Do Vegas like a local with these hotels, bars, and outdoor wonders.
Let’s be honest: When most people think of Las Vegas, they’re thinking of loud, windowless rooms packed with slot machines, Cirque du Soleil shows, and the waving waters of the Bellagio fountain. But while Las Vegas it’s certainly a city that caters to tourists, it’s also one with well over half a million actual residents, most of whom aren’t hanging out on the strip every single night. It’s also a city with a rich and interesting history, as well as a beautiful natural landscape—provided you can get away from the bright lights of the big hotels. We asked beloved Vegas bartenders, tour operators, and even museum staff about their favorite haunts, and they told us that, If you know where to look, there are 70-year-old bars and steakhouses, and hotels with history, not just glitz. There are interesting and unique museums, beautiful state parks, and an art space so mind-bending that visitors really just have to see it to believe it. Here’s our guide to 10 amazing and unique attractions around Las Vegas.
Here are 16 ways to enjoy world-class art and culture while sticking to a budget.
So you might not have the cash for that $450 million Da Vinci painting, but that doesn’t mean you’re excluded from New York City’s cultural scene. As it turns out, art and culture in one of the most expensive cities in the world doesn’t always come with a hefty price tag. Lovers of the visual, literary, and performing arts will find plenty to do without spending wads of cash. From rush ticket options to free admission days, here are 16 ways to enjoy performances, exhibitions, and events on a budget. Related: The Best Things to Do in New York City
Your guide to getting caffeinated in the English capital.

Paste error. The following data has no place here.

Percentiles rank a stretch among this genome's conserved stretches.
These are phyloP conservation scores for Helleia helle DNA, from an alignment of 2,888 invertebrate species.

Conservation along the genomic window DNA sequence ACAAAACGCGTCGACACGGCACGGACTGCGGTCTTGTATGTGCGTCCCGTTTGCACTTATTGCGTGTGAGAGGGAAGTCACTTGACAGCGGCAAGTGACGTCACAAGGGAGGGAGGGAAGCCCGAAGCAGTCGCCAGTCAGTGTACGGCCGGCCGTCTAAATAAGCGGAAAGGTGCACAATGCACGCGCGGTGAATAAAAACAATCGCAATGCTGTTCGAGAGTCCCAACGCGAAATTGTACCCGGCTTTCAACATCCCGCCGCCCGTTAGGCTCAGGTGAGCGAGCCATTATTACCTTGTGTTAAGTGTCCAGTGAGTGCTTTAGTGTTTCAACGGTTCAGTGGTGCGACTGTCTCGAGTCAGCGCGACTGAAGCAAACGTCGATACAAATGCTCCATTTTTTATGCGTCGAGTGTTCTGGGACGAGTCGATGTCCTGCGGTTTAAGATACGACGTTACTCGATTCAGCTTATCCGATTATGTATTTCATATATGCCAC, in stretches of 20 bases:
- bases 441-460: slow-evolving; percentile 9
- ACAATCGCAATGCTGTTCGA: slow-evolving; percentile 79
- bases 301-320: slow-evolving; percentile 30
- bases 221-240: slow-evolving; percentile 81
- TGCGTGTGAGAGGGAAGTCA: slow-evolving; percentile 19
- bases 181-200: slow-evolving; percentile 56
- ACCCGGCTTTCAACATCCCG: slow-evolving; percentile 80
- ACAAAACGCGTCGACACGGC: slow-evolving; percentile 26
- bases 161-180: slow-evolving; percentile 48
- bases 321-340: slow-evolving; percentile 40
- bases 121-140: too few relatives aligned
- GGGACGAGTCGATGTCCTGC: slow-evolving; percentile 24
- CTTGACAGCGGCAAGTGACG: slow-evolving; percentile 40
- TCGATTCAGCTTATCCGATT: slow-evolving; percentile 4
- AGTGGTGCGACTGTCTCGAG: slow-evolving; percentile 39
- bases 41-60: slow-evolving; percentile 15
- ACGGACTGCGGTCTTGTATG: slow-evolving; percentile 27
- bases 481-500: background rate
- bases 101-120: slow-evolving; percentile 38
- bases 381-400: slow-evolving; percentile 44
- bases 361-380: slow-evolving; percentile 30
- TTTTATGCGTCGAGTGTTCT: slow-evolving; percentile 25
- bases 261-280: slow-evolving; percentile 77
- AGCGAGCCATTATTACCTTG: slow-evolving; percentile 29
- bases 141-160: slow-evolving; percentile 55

It’s undeniable that London has some of the best coffee in the world. Whether it’s a strong brew with a spectacular view or a single-origin, hand-roasted coffee by some of the city’s most creative baristas, there is exceptional coffee to be had in the British capital. Of course, you can’t come to England without sampling the staple tea that punctuates most Britons’ days, either, and at these top London cafés, you can try both for a well-rounded view of the city’s caffeine scene.
Forget the old stereotype that the French are rude.
The French have a reputation for being difficult with foreigners. A good amount of that reputation is likely thanks to the Hollywood stereotype—typically in the form of stock characters like a snooty maître d’, femme fatale, or mendacious lothario. To be sure, most visitors to France have at least one story of a run-in or misunderstanding with the French. Sometimes these are honest cultural misunderstandings, while in others, it may just be bad luck—humans are complex beings with complex emotions, and we all have our frustrating moments. That said, some social graces are particularly helpful in France and her overseas departments (other Francophone countries may also have similar social norms). These cues may not be as important in many larger, well-touristed cities. In Paris especially, many tourism industry workers may not be French and are intimately familiar with American habits (several years ago, Paris published a booklet for tourism workers on visitors’ cultural differences and expectations). However, these cues can be good habits for smooth travel among the French.